Jane Japanese magnolia named Louisiana Super Plant for spring 2024

By Heather Kirk-Ballard

LSU AgCenter Horticulturist

Japanese magnolias are completing their bloom and flushing out new, light green foliage. These beautiful trees are some of the first plants to signify that spring is just around the corner. With their pink-to-purple blooms, they’re one of the most strikingly beautiful trees.

As luck would have it, this is the perfect time of year to plant them! Local nurseries usually carry more than one variety, and there are many to choose from. One you might want to consider is the Jane Japanese magnolia, which is LSU AgCenter’s spring 2024 Louisiana Super Plant.

Jane is recognized for its vibrantly colored flowers. It’s a notable member of the distinguished Girls Series developed by the USDA National Arboretum in the late 1950s, making it a longstanding favorite in gardens. As its flowers unfurl, they expose a delicate white interior, adding to its beauty. Jane is a magnolia variety that blooms later in the season, reducing its risk of frost damage during the spring.

This tree is relatively slow growing and typically achieves a height and spread of about 15 feet, though it can occasionally reach up to 20 feet, positioning itself as a small-to-medium-sized tree for landscaping. Admired for its striking silvery bark and multiple trunks, Jane is ideal as a standalone feature. Its thick canopy and lush summer leaves also make it suitable for a dramatic hedge. Preferring conditions from full sun to partial shade, Jane is remarkably resilient to cold temperatures.

Jane is a hybrid of Magnolia liliiflora Nigra crossed with Magnolia stellata Rosea. Other members of the Girls Series come with adorable names such as Ann, Betty, Jane, Jon Jon, Judy, Pinkie, Randy, Ricki and Susan. Many of these varieties can be found at local nurseries.

What’s especially striking about these magnolias is that they flower before leaves emerge. Gorgeous blooms on barren stems are the quintessential image of spring in my mind. Large, fuzzy, gray buds break followed closely by gorgeous, tulip-shaped blooms that open into little saucer shapes of delicate pink to white colors.

Most Japanese magnolia varieties are relatively small trees, growing slowly to only 25 to 30 feet high by 20 feet wide. They are multitrunked unless trained to one major trunk. They grow best in full to partial sun in well-drained, slightly acidic soil. Be sure to water in well after planting and follow up with routine watering in the first couple of weeks for best establishment. Water during droughts in the first year. Skip fertilizer in year one, but you can begin fertilizing in the spring of year two.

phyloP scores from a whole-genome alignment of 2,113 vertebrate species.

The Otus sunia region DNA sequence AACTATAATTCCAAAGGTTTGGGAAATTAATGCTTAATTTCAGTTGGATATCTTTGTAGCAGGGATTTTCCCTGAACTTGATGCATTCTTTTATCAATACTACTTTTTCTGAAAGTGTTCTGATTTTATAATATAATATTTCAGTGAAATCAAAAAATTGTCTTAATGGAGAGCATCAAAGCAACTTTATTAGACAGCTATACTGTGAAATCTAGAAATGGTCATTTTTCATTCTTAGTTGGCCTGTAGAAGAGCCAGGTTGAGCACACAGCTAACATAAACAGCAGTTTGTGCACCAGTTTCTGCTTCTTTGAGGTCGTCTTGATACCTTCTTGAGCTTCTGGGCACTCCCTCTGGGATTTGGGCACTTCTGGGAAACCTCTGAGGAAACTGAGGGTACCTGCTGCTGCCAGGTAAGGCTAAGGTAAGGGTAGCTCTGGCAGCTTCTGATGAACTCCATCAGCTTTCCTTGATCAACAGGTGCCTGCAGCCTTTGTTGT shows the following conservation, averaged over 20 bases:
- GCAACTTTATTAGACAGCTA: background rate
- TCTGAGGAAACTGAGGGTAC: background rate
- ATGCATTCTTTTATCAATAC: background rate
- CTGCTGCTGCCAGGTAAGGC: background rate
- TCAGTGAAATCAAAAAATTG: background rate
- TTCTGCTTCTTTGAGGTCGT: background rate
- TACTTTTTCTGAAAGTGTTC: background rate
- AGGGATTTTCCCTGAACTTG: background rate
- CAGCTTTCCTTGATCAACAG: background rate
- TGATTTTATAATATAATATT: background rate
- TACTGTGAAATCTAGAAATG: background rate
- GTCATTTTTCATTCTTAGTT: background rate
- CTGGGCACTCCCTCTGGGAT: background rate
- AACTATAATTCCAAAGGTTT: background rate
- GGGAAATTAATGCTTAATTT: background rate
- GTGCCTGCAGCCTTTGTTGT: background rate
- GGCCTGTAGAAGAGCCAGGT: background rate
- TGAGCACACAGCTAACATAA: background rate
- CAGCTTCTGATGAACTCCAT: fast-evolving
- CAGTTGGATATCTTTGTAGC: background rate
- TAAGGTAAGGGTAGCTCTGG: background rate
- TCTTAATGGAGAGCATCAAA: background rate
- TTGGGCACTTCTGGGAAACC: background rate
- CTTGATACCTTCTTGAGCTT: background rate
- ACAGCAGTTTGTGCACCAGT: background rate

Magnolias prefer a loamy soil with a lower pH of 5.0 to 6.5, but they can tolerate alkaline soils. Iron and manganese chlorosis can be an issue in soils with high pH, causing yellowing of the leaves. This issue can be corrected after soil tests confirm an iron or manganese deficiency with elemental sulfur to help lower the pH. Fertilize with ferrous (iron) sulfate if iron is deficient. You may apply a water-soluble, complete fertilizer with micronutrients at the recommended rates to combat manganese issues.

Trim branches up to keep the tree looking tidy, and keep the many trunks trained to either only one trunk or just two or three. It’s best to prune after flowering. Be sure to apply a 2-to-4-inch-thick layer of mulch. Magnolias are shallow rooted, and mulch helps moderate soil temperatures and conserve moisture.

Scale is the main insect problem for magnolias. Use horticultural oil in cool weather to help control. Once it heats up, use another type of organic spray to control. This is because placing oil on the leaves in intense sun can burn the plant.

These magnolias make a great accent specimen or foundation tree for framing your house. Be sure to plant a good 10 feet away from the house or awnings.

The flowers are extremely fragrant and make gorgeous cut flowers to bring in, arrange and enjoy. The room will be filled with spicy, sweet, invigorating scents, and the colors will warm your home.

Tree with pink blooms.

The Jane Japanese magnolia has been named the Louisiana Super Plant for spring 2024. Photo by Heather Kirk-Ballard/LSU AgCenter

Tree with pink blooms.

Japanese magnolias are widely grown in all areas of the Gulf South and considered by many a favorite among the small flowering trees. Photo by Heather Kirk-Ballard/LSU AgCenter

Tree with pink blooms.

Japanese magnolia flowers are extremely fragrant and make gorgeous cut flowers to bring in, arrange and enjoy. Photo by Heather Kirk-Ballard/LSU AgCenter

3/6/2024 4:48:33 PM
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